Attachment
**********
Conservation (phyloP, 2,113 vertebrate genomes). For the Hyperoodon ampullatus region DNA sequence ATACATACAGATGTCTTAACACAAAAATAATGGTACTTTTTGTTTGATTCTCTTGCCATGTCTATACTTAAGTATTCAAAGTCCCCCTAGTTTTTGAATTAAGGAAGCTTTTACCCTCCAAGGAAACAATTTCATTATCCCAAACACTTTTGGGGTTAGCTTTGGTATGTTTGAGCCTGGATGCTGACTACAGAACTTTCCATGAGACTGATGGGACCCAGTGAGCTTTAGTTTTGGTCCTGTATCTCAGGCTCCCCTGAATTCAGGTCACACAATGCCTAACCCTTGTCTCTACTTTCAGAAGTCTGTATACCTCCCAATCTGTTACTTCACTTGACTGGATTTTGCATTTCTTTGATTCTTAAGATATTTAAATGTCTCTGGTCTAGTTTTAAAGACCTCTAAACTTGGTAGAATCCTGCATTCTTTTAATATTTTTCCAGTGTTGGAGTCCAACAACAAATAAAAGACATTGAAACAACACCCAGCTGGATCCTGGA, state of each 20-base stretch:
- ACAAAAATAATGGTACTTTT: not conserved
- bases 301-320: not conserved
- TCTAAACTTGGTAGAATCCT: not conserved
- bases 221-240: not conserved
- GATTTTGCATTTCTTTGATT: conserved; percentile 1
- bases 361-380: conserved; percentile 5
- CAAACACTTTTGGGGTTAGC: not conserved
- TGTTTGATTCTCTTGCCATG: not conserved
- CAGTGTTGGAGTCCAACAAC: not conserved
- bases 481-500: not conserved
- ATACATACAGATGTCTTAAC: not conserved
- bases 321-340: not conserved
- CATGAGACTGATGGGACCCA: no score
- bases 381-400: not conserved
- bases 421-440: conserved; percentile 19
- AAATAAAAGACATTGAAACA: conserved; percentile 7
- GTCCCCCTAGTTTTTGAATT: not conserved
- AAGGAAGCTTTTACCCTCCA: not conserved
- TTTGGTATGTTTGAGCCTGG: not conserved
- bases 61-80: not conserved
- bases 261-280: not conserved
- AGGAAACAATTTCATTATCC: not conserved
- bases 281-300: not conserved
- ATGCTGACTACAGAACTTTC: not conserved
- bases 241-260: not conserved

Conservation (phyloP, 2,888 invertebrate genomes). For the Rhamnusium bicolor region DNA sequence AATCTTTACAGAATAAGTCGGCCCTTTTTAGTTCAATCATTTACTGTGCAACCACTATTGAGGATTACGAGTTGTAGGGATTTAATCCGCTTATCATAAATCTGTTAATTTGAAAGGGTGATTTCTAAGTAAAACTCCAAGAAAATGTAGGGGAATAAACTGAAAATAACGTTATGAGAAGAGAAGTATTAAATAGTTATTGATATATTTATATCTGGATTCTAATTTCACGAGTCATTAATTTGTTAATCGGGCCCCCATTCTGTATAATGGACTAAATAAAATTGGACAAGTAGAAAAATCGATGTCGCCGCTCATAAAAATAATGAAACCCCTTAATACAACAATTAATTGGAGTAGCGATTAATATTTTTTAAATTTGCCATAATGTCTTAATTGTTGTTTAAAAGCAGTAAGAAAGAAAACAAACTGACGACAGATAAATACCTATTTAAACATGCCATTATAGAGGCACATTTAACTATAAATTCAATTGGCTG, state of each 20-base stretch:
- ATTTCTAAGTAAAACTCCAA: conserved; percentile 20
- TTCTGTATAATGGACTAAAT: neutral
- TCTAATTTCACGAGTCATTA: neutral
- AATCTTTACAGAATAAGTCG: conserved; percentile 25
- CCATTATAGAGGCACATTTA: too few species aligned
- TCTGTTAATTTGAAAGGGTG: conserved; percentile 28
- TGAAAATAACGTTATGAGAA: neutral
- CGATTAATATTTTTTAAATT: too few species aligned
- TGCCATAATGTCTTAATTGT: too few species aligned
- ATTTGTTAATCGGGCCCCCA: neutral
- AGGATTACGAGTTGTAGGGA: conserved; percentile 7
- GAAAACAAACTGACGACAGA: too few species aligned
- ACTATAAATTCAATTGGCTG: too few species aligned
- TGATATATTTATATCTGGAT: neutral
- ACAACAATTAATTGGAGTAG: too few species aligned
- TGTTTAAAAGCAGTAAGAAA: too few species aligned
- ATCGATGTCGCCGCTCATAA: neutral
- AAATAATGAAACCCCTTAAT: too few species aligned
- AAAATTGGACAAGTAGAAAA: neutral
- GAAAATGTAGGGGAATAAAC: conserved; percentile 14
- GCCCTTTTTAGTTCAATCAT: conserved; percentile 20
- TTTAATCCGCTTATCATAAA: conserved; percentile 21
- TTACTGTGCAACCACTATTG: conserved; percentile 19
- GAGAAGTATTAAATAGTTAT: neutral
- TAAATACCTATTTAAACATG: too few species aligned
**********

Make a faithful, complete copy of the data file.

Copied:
Conservation (phyloP, 2,113 vertebrate genomes). For the Hyperoodon ampullatus region DNA sequence ATACATACAGATGTCTTAACACAAAAATAATGGTACTTTTTGTTTGATTCTCTTGCCATGTCTATACTTAAGTATTCAAAGTCCCCCTAGTTTTTGAATTAAGGAAGCTTTTACCCTCCAAGGAAACAATTTCATTATCCCAAACACTTTTGGGGTTAGCTTTGGTATGTTTGAGCCTGGATGCTGACTACAGAACTTTCCATGAGACTGATGGGACCCAGTGAGCTTTAGTTTTGGTCCTGTATCTCAGGCTCCCCTGAATTCAGGTCACACAATGCCTAACCCTTGTCTCTACTTTCAGAAGTCTGTATACCTCCCAATCTGTTACTTCACTTGACTGGATTTTGCATTTCTTTGATTCTTAAGATATTTAAATGTCTCTGGTCTAGTTTTAAAGACCTCTAAACTTGGTAGAATCCTGCATTCTTTTAATATTTTTCCAGTGTTGGAGTCCAACAACAAATAAAAGACATTGAAACAACACCCAGCTGGATCCTGGA, state of each 20-base stretch:
- ACAAAAATAATGGTACTTTT: not conserved
- bases 301-320: not conserved
- TCTAAACTTGGTAGAATCCT: not conserved
- bases 221-240: not conserved
- GATTTTGCATTTCTTTGATT: conserved; percentile 1
- bases 361-380: conserved; percentile 5
- CAAACACTTTTGGGGTTAGC: not conserved
- TGTTTGATTCTCTTGCCATG: not conserved
- CAGTGTTGGAGTCCAACAAC: not conserved
- bases 481-500: not conserved
- ATACATACAGATGTCTTAAC: not conserved
- bases 321-340: not conserved
- CATGAGACTGATGGGACCCA: no score
- bases 381-400: not conserved
- bases 421-440: conserved; percentile 19
- AAATAAAAGACATTGAAACA: conserved; percentile 7
- GTCCCCCTAGTTTTTGAATT: not conserved
- AAGGAAGCTTTTACCCTCCA: not conserved
- TTTGGTATGTTTGAGCCTGG: not conserved
- bases 61-80: not conserved
- bases 261-280: not conserved
- AGGAAACAATTTCATTATCC: not conserved
- bases 281-300: not conserved
- ATGCTGACTACAGAACTTTC: not conserved
- bases 241-260: not conserved

Conservation (phyloP, 2,888 invertebrate genomes). For the Rhamnusium bicolor region DNA sequence AATCTTTACAGAATAAGTCGGCCCTTTTTAGTTCAATCATTTACTGTGCAACCACTATTGAGGATTACGAGTTGTAGGGATTTAATCCGCTTATCATAAATCTGTTAATTTGAAAGGGTGATTTCTAAGTAAAACTCCAAGAAAATGTAGGGGAATAAACTGAAAATAACGTTATGAGAAGAGAAGTATTAAATAGTTATTGATATATTTATATCTGGATTCTAATTTCACGAGTCATTAATTTGTTAATCGGGCCCCCATTCTGTATAATGGACTAAATAAAATTGGACAAGTAGAAAAATCGATGTCGCCGCTCATAAAAATAATGAAACCCCTTAATACAACAATTAATTGGAGTAGCGATTAATATTTTTTAAATTTGCCATAATGTCTTAATTGTTGTTTAAAAGCAGTAAGAAAGAAAACAAACTGACGACAGATAAATACCTATTTAAACATGCCATTATAGAGGCACATTTAACTATAAATTCAATTGGCTG, state of each 20-base stretch:
- ATTTCTAAGTAAAACTCCAA: conserved; percentile 20
- TTCTGTATAATGGACTAAAT: neutral
- TCTAATTTCACGAGTCATTA: neutral
- AATCTTTACAGAATAAGTCG: conserved; percentile 25
- CCATTATAGAGGCACATTTA: too few species aligned
- TCTGTTAATTTGAAAGGGTG: conserved; percentile 28
- TGAAAATAACGTTATGAGAA: neutral
- CGATTAATATTTTTTAAATT: too few species aligned
- TGCCATAATGTCTTAATTGT: too few species aligned
- ATTTGTTAATCGGGCCCCCA: neutral
- AGGATTACGAGTTGTAGGGA: conserved; percentile 7
- GAAAACAAACTGACGACAGA: too few species aligned
- ACTATAAATTCAATTGGCTG: too few species aligned
- TGATATATTTATATCTGGAT: neutral
- ACAACAATTAATTGGAGTAG: too few species aligned
- TGTTTAAAAGCAGTAAGAAA: too few species aligned
- ATCGATGTCGCCGCTCATAA: neutral
- AAATAATGAAACCCCTTAAT: too few species aligned
- AAAATTGGACAAGTAGAAAA: neutral
- GAAAATGTAGGGGAATAAAC: conserved; percentile 14
- GCCCTTTTTAGTTCAATCAT: conserved; percentile 20
- TTTAATCCGCTTATCATAAA: conserved; percentile 21
- TTACTGTGCAACCACTATTG: conserved; percentile 19
- GAGAAGTATTAAATAGTTAT: neutral
- TAAATACCTATTTAAACATG: too few species aligned